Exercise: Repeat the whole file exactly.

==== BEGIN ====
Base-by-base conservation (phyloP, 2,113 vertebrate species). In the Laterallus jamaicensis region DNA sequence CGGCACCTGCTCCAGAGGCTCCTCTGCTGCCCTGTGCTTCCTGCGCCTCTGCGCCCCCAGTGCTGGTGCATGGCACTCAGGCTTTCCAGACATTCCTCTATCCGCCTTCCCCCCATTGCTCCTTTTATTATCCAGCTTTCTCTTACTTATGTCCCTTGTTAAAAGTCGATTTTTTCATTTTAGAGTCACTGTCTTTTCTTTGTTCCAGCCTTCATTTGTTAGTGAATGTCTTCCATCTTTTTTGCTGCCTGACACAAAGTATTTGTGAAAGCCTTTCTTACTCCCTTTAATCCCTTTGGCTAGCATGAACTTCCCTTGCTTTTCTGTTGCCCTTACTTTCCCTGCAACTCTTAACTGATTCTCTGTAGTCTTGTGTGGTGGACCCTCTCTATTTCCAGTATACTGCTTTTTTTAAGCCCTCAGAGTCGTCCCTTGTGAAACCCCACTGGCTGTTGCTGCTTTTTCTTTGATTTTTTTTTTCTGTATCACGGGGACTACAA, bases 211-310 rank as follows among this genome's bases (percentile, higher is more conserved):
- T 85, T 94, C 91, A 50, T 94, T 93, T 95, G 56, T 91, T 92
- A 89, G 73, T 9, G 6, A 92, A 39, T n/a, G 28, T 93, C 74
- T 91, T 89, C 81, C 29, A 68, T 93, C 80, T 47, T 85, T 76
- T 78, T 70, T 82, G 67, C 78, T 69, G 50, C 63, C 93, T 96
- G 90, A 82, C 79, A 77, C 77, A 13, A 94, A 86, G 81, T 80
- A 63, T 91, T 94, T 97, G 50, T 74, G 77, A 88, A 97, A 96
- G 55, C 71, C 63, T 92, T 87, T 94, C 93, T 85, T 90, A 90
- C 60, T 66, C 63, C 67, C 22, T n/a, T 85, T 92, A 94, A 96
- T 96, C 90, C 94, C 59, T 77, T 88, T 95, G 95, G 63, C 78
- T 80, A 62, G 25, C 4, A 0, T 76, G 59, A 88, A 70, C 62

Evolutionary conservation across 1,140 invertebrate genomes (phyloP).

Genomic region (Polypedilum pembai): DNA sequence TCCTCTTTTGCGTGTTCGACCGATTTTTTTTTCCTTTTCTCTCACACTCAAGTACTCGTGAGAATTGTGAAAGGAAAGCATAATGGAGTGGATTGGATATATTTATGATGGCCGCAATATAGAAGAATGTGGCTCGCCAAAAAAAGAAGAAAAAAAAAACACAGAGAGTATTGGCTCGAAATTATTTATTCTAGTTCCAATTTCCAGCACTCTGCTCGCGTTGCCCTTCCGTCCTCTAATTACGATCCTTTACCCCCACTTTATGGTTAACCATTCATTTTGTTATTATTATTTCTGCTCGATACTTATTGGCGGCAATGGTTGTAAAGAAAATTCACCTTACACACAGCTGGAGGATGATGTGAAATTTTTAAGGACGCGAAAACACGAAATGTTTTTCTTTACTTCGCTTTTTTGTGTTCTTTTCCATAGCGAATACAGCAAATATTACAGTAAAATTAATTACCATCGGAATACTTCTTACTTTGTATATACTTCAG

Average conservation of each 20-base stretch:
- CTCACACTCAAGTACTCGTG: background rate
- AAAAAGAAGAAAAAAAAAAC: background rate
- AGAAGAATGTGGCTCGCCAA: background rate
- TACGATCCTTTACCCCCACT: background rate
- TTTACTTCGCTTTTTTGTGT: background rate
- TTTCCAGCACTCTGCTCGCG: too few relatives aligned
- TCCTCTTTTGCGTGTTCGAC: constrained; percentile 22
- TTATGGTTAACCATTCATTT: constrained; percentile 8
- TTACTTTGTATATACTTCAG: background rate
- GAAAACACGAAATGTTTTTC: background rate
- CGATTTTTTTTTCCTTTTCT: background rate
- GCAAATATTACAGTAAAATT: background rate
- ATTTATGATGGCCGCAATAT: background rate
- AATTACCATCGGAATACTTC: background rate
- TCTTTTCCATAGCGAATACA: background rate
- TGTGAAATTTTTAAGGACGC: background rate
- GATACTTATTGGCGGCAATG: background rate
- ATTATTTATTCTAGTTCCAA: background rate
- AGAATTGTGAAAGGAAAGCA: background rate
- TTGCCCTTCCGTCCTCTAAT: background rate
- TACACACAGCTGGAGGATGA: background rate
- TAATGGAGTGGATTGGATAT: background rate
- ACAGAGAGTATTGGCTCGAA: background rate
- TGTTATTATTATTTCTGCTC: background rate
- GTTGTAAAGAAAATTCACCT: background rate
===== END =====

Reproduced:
Base-by-base conservation (phyloP, 2,113 vertebrate species). In the Laterallus jamaicensis region DNA sequence CGGCACCTGCTCCAGAGGCTCCTCTGCTGCCCTGTGCTTCCTGCGCCTCTGCGCCCCCAGTGCTGGTGCATGGCACTCAGGCTTTCCAGACATTCCTCTATCCGCCTTCCCCCCATTGCTCCTTTTATTATCCAGCTTTCTCTTACTTATGTCCCTTGTTAAAAGTCGATTTTTTCATTTTAGAGTCACTGTCTTTTCTTTGTTCCAGCCTTCATTTGTTAGTGAATGTCTTCCATCTTTTTTGCTGCCTGACACAAAGTATTTGTGAAAGCCTTTCTTACTCCCTTTAATCCCTTTGGCTAGCATGAACTTCCCTTGCTTTTCTGTTGCCCTTACTTTCCCTGCAACTCTTAACTGATTCTCTGTAGTCTTGTGTGGTGGACCCTCTCTATTTCCAGTATACTGCTTTTTTTAAGCCCTCAGAGTCGTCCCTTGTGAAACCCCACTGGCTGTTGCTGCTTTTTCTTTGATTTTTTTTTTCTGTATCACGGGGACTACAA, bases 211-310 rank as follows among this genome's bases (percentile, higher is more conserved):
- T 85, T 94, C 91, A 50, T 94, T 93, T 95, G 56, T 91, T 92
- A 89, G 73, T 9, G 6, A 92, A 39, T n/a, G 28, T 93, C 74
- T 91, T 89, C 81, C 29, A 68, T 93, C 80, T 47, T 85, T 76
- T 78, T 70, T 82, G 67, C 78, T 69, G 50, C 63, C 93, T 96
- G 90, A 82, C 79, A 77, C 77, A 13, A 94, A 86, G 81, T 80
- A 63, T 91, T 94, T 97, G 50, T 74, G 77, A 88, A 97, A 96
- G 55, C 71, C 63, T 92, T 87, T 94, C 93, T 85, T 90, A 90
- C 60, T 66, C 63, C 67, C 22, T n/a, T 85, T 92, A 94, A 96
- T 96, C 90, C 94, C 59, T 77, T 88, T 95, G 95, G 63, C 78
- T 80, A 62, G 25, C 4, A 0, T 76, G 59, A 88, A 70, C 62

Evolutionary conservation across 1,140 invertebrate genomes (phyloP).

Genomic region (Polypedilum pembai): DNA sequence TCCTCTTTTGCGTGTTCGACCGATTTTTTTTTCCTTTTCTCTCACACTCAAGTACTCGTGAGAATTGTGAAAGGAAAGCATAATGGAGTGGATTGGATATATTTATGATGGCCGCAATATAGAAGAATGTGGCTCGCCAAAAAAAGAAGAAAAAAAAAACACAGAGAGTATTGGCTCGAAATTATTTATTCTAGTTCCAATTTCCAGCACTCTGCTCGCGTTGCCCTTCCGTCCTCTAATTACGATCCTTTACCCCCACTTTATGGTTAACCATTCATTTTGTTATTATTATTTCTGCTCGATACTTATTGGCGGCAATGGTTGTAAAGAAAATTCACCTTACACACAGCTGGAGGATGATGTGAAATTTTTAAGGACGCGAAAACACGAAATGTTTTTCTTTACTTCGCTTTTTTGTGTTCTTTTCCATAGCGAATACAGCAAATATTACAGTAAAATTAATTACCATCGGAATACTTCTTACTTTGTATATACTTCAG

Average conservation of each 20-base stretch:
- CTCACACTCAAGTACTCGTG: background rate
- AAAAAGAAGAAAAAAAAAAC: background rate
- AGAAGAATGTGGCTCGCCAA: background rate
- TACGATCCTTTACCCCCACT: background rate
- TTTACTTCGCTTTTTTGTGT: background rate
- TTTCCAGCACTCTGCTCGCG: too few relatives aligned
- TCCTCTTTTGCGTGTTCGAC: constrained; percentile 22
- TTATGGTTAACCATTCATTT: constrained; percentile 8
- TTACTTTGTATATACTTCAG: background rate
- GAAAACACGAAATGTTTTTC: background rate
- CGATTTTTTTTTCCTTTTCT: background rate
- GCAAATATTACAGTAAAATT: background rate
- ATTTATGATGGCCGCAATAT: background rate
- AATTACCATCGGAATACTTC: background rate
- TCTTTTCCATAGCGAATACA: background rate
- TGTGAAATTTTTAAGGACGC: background rate
- GATACTTATTGGCGGCAATG: background rate
- ATTATTTATTCTAGTTCCAA: background rate
- AGAATTGTGAAAGGAAAGCA: background rate
- TTGCCCTTCCGTCCTCTAAT: background rate
- TACACACAGCTGGAGGATGA: background rate
- TAATGGAGTGGATTGGATAT: background rate
- ACAGAGAGTATTGGCTCGAA: background rate
- TGTTATTATTATTTCTGCTC: background rate
- GTTGTAAAGAAAATTCACCT: background rate